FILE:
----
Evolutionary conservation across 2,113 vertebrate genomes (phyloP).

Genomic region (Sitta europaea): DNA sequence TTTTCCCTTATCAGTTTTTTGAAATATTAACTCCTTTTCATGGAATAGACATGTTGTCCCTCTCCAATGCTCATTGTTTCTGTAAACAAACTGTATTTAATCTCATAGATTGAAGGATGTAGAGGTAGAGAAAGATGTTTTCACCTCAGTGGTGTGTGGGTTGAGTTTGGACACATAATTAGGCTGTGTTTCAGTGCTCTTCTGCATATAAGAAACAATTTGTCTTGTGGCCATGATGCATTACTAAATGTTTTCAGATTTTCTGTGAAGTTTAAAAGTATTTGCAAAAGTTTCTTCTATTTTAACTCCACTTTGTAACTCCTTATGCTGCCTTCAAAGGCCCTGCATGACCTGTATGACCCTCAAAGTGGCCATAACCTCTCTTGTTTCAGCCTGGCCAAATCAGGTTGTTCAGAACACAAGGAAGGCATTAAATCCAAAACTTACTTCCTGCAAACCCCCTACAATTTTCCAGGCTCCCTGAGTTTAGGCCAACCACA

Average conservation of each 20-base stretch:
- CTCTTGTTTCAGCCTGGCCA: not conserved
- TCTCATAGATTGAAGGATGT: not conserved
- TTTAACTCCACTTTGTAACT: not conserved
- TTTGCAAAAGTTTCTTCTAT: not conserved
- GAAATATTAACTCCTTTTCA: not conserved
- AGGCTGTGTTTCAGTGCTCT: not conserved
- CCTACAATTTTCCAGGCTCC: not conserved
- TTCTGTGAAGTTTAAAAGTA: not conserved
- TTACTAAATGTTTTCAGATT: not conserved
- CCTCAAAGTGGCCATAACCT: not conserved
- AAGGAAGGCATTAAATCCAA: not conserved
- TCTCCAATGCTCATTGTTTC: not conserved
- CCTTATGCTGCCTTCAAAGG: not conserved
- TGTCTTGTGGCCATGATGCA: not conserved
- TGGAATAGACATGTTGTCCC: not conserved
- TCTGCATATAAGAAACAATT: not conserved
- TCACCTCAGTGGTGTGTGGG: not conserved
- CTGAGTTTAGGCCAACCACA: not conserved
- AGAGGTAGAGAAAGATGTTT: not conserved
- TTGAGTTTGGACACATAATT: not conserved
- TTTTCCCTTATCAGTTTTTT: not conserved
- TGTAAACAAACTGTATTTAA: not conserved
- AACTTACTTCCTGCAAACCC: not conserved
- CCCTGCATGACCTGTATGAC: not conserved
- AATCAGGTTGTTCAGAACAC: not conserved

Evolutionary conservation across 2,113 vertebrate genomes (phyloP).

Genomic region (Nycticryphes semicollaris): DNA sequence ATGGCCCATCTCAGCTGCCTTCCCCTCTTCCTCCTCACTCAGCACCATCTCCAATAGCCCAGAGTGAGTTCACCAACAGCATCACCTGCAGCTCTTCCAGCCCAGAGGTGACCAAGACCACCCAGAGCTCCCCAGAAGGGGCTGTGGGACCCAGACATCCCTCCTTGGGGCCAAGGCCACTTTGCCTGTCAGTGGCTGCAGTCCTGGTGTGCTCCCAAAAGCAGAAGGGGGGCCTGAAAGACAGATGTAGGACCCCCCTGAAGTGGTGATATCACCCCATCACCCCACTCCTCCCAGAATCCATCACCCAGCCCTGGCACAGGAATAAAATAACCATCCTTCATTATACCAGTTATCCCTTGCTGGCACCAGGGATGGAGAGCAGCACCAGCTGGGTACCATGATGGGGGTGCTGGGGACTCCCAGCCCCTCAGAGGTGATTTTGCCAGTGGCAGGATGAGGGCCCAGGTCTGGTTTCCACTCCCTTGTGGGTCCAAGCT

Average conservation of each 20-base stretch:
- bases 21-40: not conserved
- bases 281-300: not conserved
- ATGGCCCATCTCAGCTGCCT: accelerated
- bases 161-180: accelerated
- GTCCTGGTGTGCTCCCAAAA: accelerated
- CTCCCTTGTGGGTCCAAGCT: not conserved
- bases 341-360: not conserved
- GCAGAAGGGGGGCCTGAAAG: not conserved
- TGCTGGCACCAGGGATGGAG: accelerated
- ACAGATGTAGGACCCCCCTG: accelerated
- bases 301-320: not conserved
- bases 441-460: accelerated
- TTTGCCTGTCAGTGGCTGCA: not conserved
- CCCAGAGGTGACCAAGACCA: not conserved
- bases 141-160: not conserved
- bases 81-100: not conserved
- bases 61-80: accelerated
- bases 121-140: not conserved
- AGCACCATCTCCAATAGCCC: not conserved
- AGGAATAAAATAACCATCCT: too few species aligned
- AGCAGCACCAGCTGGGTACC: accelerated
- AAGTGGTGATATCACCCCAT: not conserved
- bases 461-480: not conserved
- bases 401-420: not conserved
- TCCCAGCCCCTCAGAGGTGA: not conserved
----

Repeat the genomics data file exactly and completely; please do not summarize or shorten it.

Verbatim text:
Evolutionary conservation across 2,113 vertebrate genomes (phyloP).

Genomic region (Sitta europaea): DNA sequence TTTTCCCTTATCAGTTTTTTGAAATATTAACTCCTTTTCATGGAATAGACATGTTGTCCCTCTCCAATGCTCATTGTTTCTGTAAACAAACTGTATTTAATCTCATAGATTGAAGGATGTAGAGGTAGAGAAAGATGTTTTCACCTCAGTGGTGTGTGGGTTGAGTTTGGACACATAATTAGGCTGTGTTTCAGTGCTCTTCTGCATATAAGAAACAATTTGTCTTGTGGCCATGATGCATTACTAAATGTTTTCAGATTTTCTGTGAAGTTTAAAAGTATTTGCAAAAGTTTCTTCTATTTTAACTCCACTTTGTAACTCCTTATGCTGCCTTCAAAGGCCCTGCATGACCTGTATGACCCTCAAAGTGGCCATAACCTCTCTTGTTTCAGCCTGGCCAAATCAGGTTGTTCAGAACACAAGGAAGGCATTAAATCCAAAACTTACTTCCTGCAAACCCCCTACAATTTTCCAGGCTCCCTGAGTTTAGGCCAACCACA

Average conservation of each 20-base stretch:
- CTCTTGTTTCAGCCTGGCCA: not conserved
- TCTCATAGATTGAAGGATGT: not conserved
- TTTAACTCCACTTTGTAACT: not conserved
- TTTGCAAAAGTTTCTTCTAT: not conserved
- GAAATATTAACTCCTTTTCA: not conserved
- AGGCTGTGTTTCAGTGCTCT: not conserved
- CCTACAATTTTCCAGGCTCC: not conserved
- TTCTGTGAAGTTTAAAAGTA: not conserved
- TTACTAAATGTTTTCAGATT: not conserved
- CCTCAAAGTGGCCATAACCT: not conserved
- AAGGAAGGCATTAAATCCAA: not conserved
- TCTCCAATGCTCATTGTTTC: not conserved
- CCTTATGCTGCCTTCAAAGG: not conserved
- TGTCTTGTGGCCATGATGCA: not conserved
- TGGAATAGACATGTTGTCCC: not conserved
- TCTGCATATAAGAAACAATT: not conserved
- TCACCTCAGTGGTGTGTGGG: not conserved
- CTGAGTTTAGGCCAACCACA: not conserved
- AGAGGTAGAGAAAGATGTTT: not conserved
- TTGAGTTTGGACACATAATT: not conserved
- TTTTCCCTTATCAGTTTTTT: not conserved
- TGTAAACAAACTGTATTTAA: not conserved
- AACTTACTTCCTGCAAACCC: not conserved
- CCCTGCATGACCTGTATGAC: not conserved
- AATCAGGTTGTTCAGAACAC: not conserved

Evolutionary conservation across 2,113 vertebrate genomes (phyloP).

Genomic region (Nycticryphes semicollaris): DNA sequence ATGGCCCATCTCAGCTGCCTTCCCCTCTTCCTCCTCACTCAGCACCATCTCCAATAGCCCAGAGTGAGTTCACCAACAGCATCACCTGCAGCTCTTCCAGCCCAGAGGTGACCAAGACCACCCAGAGCTCCCCAGAAGGGGCTGTGGGACCCAGACATCCCTCCTTGGGGCCAAGGCCACTTTGCCTGTCAGTGGCTGCAGTCCTGGTGTGCTCCCAAAAGCAGAAGGGGGGCCTGAAAGACAGATGTAGGACCCCCCTGAAGTGGTGATATCACCCCATCACCCCACTCCTCCCAGAATCCATCACCCAGCCCTGGCACAGGAATAAAATAACCATCCTTCATTATACCAGTTATCCCTTGCTGGCACCAGGGATGGAGAGCAGCACCAGCTGGGTACCATGATGGGGGTGCTGGGGACTCCCAGCCCCTCAGAGGTGATTTTGCCAGTGGCAGGATGAGGGCCCAGGTCTGGTTTCCACTCCCTTGTGGGTCCAAGCT

Average conservation of each 20-base stretch:
- bases 21-40: not conserved
- bases 281-300: not conserved
- ATGGCCCATCTCAGCTGCCT: accelerated
- bases 161-180: accelerated
- GTCCTGGTGTGCTCCCAAAA: accelerated
- CTCCCTTGTGGGTCCAAGCT: not conserved
- bases 341-360: not conserved
- GCAGAAGGGGGGCCTGAAAG: not conserved
- TGCTGGCACCAGGGATGGAG: accelerated
- ACAGATGTAGGACCCCCCTG: accelerated
- bases 301-320: not conserved
- bases 441-460: accelerated
- TTTGCCTGTCAGTGGCTGCA: not conserved
- CCCAGAGGTGACCAAGACCA: not conserved
- bases 141-160: not conserved
- bases 81-100: not conserved
- bases 61-80: accelerated
- bases 121-140: not conserved
- AGCACCATCTCCAATAGCCC: not conserved
- AGGAATAAAATAACCATCCT: too few species aligned
- AGCAGCACCAGCTGGGTACC: accelerated
- AAGTGGTGATATCACCCCAT: not conserved
- bases 461-480: not conserved
- bases 401-420: not conserved
- TCCCAGCCCCTCAGAGGTGA: not conserved